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Corporate Civil and Criminal Liability for Environmental Non-Compliance in Kenya



By Dr. Kariuki Muigua, PhD (Leading Environmental Law Scholar, Policy Advisor, Natural Resources Lawyer and Dispute Resolution Expert from Kenya)*

Civil liability against corporations for environmental breaches occurs in the form of compensation and damages aimed at bringing the property or person affected by such acts as far as possible to the condition they were before the breaches occurred. Civil remedies for environmental protection can be classified according to their intended function which could be preventive, compensatory, reparatory or natural restitution. In addition to enshrining the right to clean and healthy environment, the Constitution sets out obligations in respect of the environment. Breach of these obligations may result in enforcement of environmental rights under article 70 of the Constitution which empowers the Environment and Land Court to grant civil remedies such as compensation to the victim or orders of injunction to prevent, stop or discontinue any act or omission that is harmful to the environment.

In addition to these remedies, EMCA provides for environmental restoration orders, conservation orders, and easements as part of civil remedies for environmental breaches. Consequently, corporations in Kenya found liable for environmental breaches have been imposed with civil consequences. For instance, in John Mutungu Waititu –vs- China Wuyi (Kenya) Co. Limited (2018) eKLR, the Respondent had leased the Appellant’s land for a period of one year, with the purpose of excavating murram. After excavating the murram, the Respondent failed to push back the top soil in order to make the ground level and leave the ground the way they had found it. This in turn left the land vulnerable and prone to grave environmental degradation. The Court found the Respondent liable and imposed civil remedies including; nominal damages of Kshs. 25,000 and a Restoration order directing the Respondent move to the Appellant’s land and ensure that the same is restored to sound environmental standards not harmful to the environment and to the area residents and animals.

Civil liability for environmental breaches by corporations follows common law principles such as the strict liability rule. The rule was laid down in the case of Rylands vs Fletcher which imposes strict liability on the owner of land for damage caused by the escape of substances to his or her neighbour’s land. Courts in Kenya have applied the strict liability rule and imposed civil liability on corporations for actions that have resulted in damage to the adjacent lands. In Esther Wanjiru Mwangi & 3 Others vs Xinghui International (K) Limited, the defendant dumped large quantities of lead wastes on a road adjoining the Plaintiffs’ land and as a consequence, the hazardous wastes negatively affected the Plaintiff’s crops and animals.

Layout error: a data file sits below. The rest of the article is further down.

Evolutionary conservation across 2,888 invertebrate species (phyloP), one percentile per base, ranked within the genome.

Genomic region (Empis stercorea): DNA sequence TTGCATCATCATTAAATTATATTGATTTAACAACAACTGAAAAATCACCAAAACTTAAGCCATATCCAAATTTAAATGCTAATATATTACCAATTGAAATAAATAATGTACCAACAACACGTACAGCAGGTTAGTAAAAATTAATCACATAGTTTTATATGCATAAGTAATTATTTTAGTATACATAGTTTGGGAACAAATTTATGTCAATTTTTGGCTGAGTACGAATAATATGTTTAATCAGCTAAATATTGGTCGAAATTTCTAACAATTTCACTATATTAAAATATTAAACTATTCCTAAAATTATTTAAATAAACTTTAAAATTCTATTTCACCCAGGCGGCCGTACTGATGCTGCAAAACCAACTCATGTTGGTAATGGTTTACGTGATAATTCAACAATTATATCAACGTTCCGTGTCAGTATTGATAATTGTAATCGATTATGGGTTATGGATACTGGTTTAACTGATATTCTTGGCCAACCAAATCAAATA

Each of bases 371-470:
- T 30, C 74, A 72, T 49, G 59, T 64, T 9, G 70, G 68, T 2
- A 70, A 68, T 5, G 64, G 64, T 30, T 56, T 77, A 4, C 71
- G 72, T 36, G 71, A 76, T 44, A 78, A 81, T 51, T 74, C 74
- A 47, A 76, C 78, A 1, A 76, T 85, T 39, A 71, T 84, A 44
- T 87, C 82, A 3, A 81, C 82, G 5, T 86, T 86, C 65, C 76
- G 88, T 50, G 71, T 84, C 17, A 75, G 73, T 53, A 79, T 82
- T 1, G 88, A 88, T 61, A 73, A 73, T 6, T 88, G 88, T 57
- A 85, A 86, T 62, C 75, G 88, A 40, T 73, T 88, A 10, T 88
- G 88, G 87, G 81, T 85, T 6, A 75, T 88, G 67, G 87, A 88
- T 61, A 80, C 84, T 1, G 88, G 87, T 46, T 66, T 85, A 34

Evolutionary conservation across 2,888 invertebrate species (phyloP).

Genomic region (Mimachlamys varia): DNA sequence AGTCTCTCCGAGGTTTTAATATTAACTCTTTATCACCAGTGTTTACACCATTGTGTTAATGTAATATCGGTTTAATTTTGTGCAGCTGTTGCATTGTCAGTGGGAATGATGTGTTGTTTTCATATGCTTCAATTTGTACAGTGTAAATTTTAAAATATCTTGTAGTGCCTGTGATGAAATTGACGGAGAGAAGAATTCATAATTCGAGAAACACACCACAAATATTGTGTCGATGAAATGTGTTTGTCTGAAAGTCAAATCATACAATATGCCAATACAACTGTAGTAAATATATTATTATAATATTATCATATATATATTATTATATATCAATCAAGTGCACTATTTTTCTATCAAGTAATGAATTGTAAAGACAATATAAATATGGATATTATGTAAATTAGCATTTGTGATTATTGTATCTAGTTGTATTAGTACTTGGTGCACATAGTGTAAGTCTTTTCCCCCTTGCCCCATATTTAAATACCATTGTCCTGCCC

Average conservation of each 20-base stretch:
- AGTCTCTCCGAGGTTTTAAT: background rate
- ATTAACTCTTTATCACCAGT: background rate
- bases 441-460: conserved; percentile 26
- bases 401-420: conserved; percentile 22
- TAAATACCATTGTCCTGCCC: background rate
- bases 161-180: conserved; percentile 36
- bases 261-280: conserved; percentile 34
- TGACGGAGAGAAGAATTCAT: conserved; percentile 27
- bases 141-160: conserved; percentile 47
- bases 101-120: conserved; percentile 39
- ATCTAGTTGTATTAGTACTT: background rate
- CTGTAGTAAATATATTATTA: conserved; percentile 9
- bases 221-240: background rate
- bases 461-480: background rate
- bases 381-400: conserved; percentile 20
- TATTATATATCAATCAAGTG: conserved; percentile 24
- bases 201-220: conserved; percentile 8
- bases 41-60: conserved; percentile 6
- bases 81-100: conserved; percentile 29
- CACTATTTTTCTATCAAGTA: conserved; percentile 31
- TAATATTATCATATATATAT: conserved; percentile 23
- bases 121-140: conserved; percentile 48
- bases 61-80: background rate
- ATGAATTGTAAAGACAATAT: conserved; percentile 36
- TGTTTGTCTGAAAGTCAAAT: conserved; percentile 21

The plaintiffs lost three cows due to indigestion of the poisonous waste material and argued that continued dumping and staying on site of the waste posed real danger to their health as well as to their animals and crops. The court found the Defendant liable for negligence as established in Rylands –vs-Fletcher and granted several civil remedies in favour of the Plaintiffs including Kshs. 270,000/= being the value of the dead cows, an order directing the defendant to remove the dumped lead contaminated soil and waste on the road between its land and the Plaintiffs’ parcels and a mandatory injunction restraining the Defendant from dumping any contaminated waste from its factory to the Plaintiff’s land parcels.

Corporations therefore have to guard against instances of environmental damage since their actions can give rise to civil liability. It is clear that the Courts in Kenya readily apply the Sustainable Development “Polluter Pays Principle” which provides that the polluter bears the expenses of carrying out pollution prevention measures or paying for damage caused by pollution. As a principle of equity, it aims at introducing environmental costs in economic decision making in order to achieve sustainable development. This principle has been enforced by courts in Kenya by compelling corporations to undertake environmental restoration orders and pay damages for environmental pollution and take responsibility for their acts and omissions that affect the environment.

In addition to civil liability, EMCA imposes environmental criminal liability by outlining several environmental offences which including offences related to inspection, offences related to Environmental Impact Assessment, offences related to records and standards and offences related to and also prescribes penalties for these offences. Further, the Act also empowers environmental inspectors appointed under the Act, subject to the Constitution and section 29 of the Office of the Director of Prosecution Act, to institute and undertake criminal proceedings against any person before a court of competent jurisdiction (other than a court martial) in respect of any offence alleged to have been committed by that person under EMCA.